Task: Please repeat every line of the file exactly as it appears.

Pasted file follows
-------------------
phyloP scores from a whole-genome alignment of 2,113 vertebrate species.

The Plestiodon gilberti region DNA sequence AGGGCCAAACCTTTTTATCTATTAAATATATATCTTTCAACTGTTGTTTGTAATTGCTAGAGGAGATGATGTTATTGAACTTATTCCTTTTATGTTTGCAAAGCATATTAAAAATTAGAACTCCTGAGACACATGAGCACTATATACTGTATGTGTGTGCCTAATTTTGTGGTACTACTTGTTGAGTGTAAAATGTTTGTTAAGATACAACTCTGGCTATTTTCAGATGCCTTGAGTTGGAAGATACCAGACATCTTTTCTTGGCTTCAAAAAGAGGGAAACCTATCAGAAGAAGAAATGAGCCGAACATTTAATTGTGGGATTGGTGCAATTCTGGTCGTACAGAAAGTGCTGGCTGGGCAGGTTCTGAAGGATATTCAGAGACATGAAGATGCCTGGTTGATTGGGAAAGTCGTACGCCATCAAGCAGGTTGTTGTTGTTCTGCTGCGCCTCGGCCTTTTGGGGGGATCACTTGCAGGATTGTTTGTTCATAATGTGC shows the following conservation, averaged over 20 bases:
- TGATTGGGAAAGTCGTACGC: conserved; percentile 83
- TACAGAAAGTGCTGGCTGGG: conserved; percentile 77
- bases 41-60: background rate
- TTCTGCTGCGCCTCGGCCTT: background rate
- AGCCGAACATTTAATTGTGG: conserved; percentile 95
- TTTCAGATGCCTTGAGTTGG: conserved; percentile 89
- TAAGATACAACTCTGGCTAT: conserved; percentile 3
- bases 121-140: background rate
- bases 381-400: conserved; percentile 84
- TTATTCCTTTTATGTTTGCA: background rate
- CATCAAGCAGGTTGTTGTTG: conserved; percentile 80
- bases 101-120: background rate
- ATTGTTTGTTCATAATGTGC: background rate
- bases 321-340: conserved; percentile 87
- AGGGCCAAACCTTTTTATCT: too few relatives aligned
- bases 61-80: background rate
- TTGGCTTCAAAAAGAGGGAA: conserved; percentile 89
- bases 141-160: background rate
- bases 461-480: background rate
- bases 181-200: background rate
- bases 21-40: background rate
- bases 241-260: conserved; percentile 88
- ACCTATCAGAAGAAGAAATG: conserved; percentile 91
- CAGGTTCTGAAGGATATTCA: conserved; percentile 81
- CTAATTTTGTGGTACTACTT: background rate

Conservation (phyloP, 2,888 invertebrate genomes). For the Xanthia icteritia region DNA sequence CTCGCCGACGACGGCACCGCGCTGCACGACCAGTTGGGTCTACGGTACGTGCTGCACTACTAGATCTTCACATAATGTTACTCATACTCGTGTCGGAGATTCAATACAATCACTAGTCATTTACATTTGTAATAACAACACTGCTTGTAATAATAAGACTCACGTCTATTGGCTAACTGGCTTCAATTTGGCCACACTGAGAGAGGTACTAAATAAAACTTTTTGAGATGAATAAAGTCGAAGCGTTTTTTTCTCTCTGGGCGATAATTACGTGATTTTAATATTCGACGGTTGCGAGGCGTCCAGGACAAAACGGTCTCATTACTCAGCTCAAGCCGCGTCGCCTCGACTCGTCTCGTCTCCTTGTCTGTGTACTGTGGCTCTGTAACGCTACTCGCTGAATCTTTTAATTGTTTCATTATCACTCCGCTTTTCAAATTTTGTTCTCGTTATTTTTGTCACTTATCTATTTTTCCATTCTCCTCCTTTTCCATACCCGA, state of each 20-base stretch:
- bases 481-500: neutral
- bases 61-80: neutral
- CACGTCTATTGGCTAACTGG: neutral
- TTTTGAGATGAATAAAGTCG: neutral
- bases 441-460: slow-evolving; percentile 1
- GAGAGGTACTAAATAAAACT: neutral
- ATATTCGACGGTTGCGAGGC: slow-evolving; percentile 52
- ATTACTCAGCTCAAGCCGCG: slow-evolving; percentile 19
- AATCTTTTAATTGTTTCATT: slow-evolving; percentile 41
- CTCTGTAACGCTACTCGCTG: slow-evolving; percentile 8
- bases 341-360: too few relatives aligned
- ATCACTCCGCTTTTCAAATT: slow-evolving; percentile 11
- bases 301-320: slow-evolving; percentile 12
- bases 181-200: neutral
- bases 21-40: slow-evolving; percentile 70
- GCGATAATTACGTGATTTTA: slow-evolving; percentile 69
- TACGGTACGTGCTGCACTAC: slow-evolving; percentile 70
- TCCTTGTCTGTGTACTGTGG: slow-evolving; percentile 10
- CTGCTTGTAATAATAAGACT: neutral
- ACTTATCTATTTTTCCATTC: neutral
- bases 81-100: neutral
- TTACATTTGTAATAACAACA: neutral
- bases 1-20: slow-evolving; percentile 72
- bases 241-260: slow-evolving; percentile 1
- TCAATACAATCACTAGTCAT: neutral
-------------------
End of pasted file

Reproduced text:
phyloP scores from a whole-genome alignment of 2,113 vertebrate species.

The Plestiodon gilberti region DNA sequence AGGGCCAAACCTTTTTATCTATTAAATATATATCTTTCAACTGTTGTTTGTAATTGCTAGAGGAGATGATGTTATTGAACTTATTCCTTTTATGTTTGCAAAGCATATTAAAAATTAGAACTCCTGAGACACATGAGCACTATATACTGTATGTGTGTGCCTAATTTTGTGGTACTACTTGTTGAGTGTAAAATGTTTGTTAAGATACAACTCTGGCTATTTTCAGATGCCTTGAGTTGGAAGATACCAGACATCTTTTCTTGGCTTCAAAAAGAGGGAAACCTATCAGAAGAAGAAATGAGCCGAACATTTAATTGTGGGATTGGTGCAATTCTGGTCGTACAGAAAGTGCTGGCTGGGCAGGTTCTGAAGGATATTCAGAGACATGAAGATGCCTGGTTGATTGGGAAAGTCGTACGCCATCAAGCAGGTTGTTGTTGTTCTGCTGCGCCTCGGCCTTTTGGGGGGATCACTTGCAGGATTGTTTGTTCATAATGTGC shows the following conservation, averaged over 20 bases:
- TGATTGGGAAAGTCGTACGC: conserved; percentile 83
- TACAGAAAGTGCTGGCTGGG: conserved; percentile 77
- bases 41-60: background rate
- TTCTGCTGCGCCTCGGCCTT: background rate
- AGCCGAACATTTAATTGTGG: conserved; percentile 95
- TTTCAGATGCCTTGAGTTGG: conserved; percentile 89
- TAAGATACAACTCTGGCTAT: conserved; percentile 3
- bases 121-140: background rate
- bases 381-400: conserved; percentile 84
- TTATTCCTTTTATGTTTGCA: background rate
- CATCAAGCAGGTTGTTGTTG: conserved; percentile 80
- bases 101-120: background rate
- ATTGTTTGTTCATAATGTGC: background rate
- bases 321-340: conserved; percentile 87
- AGGGCCAAACCTTTTTATCT: too few relatives aligned
- bases 61-80: background rate
- TTGGCTTCAAAAAGAGGGAA: conserved; percentile 89
- bases 141-160: background rate
- bases 461-480: background rate
- bases 181-200: background rate
- bases 21-40: background rate
- bases 241-260: conserved; percentile 88
- ACCTATCAGAAGAAGAAATG: conserved; percentile 91
- CAGGTTCTGAAGGATATTCA: conserved; percentile 81
- CTAATTTTGTGGTACTACTT: background rate

Conservation (phyloP, 2,888 invertebrate genomes). For the Xanthia icteritia region DNA sequence CTCGCCGACGACGGCACCGCGCTGCACGACCAGTTGGGTCTACGGTACGTGCTGCACTACTAGATCTTCACATAATGTTACTCATACTCGTGTCGGAGATTCAATACAATCACTAGTCATTTACATTTGTAATAACAACACTGCTTGTAATAATAAGACTCACGTCTATTGGCTAACTGGCTTCAATTTGGCCACACTGAGAGAGGTACTAAATAAAACTTTTTGAGATGAATAAAGTCGAAGCGTTTTTTTCTCTCTGGGCGATAATTACGTGATTTTAATATTCGACGGTTGCGAGGCGTCCAGGACAAAACGGTCTCATTACTCAGCTCAAGCCGCGTCGCCTCGACTCGTCTCGTCTCCTTGTCTGTGTACTGTGGCTCTGTAACGCTACTCGCTGAATCTTTTAATTGTTTCATTATCACTCCGCTTTTCAAATTTTGTTCTCGTTATTTTTGTCACTTATCTATTTTTCCATTCTCCTCCTTTTCCATACCCGA, state of each 20-base stretch:
- bases 481-500: neutral
- bases 61-80: neutral
- CACGTCTATTGGCTAACTGG: neutral
- TTTTGAGATGAATAAAGTCG: neutral
- bases 441-460: slow-evolving; percentile 1
- GAGAGGTACTAAATAAAACT: neutral
- ATATTCGACGGTTGCGAGGC: slow-evolving; percentile 52
- ATTACTCAGCTCAAGCCGCG: slow-evolving; percentile 19
- AATCTTTTAATTGTTTCATT: slow-evolving; percentile 41
- CTCTGTAACGCTACTCGCTG: slow-evolving; percentile 8
- bases 341-360: too few relatives aligned
- ATCACTCCGCTTTTCAAATT: slow-evolving; percentile 11
- bases 301-320: slow-evolving; percentile 12
- bases 181-200: neutral
- bases 21-40: slow-evolving; percentile 70
- GCGATAATTACGTGATTTTA: slow-evolving; percentile 69
- TACGGTACGTGCTGCACTAC: slow-evolving; percentile 70
- TCCTTGTCTGTGTACTGTGG: slow-evolving; percentile 10
- CTGCTTGTAATAATAAGACT: neutral
- ACTTATCTATTTTTCCATTC: neutral
- bases 81-100: neutral
- TTACATTTGTAATAACAACA: neutral
- bases 1-20: slow-evolving; percentile 72
- bases 241-260: slow-evolving; percentile 1
- TCAATACAATCACTAGTCAT: neutral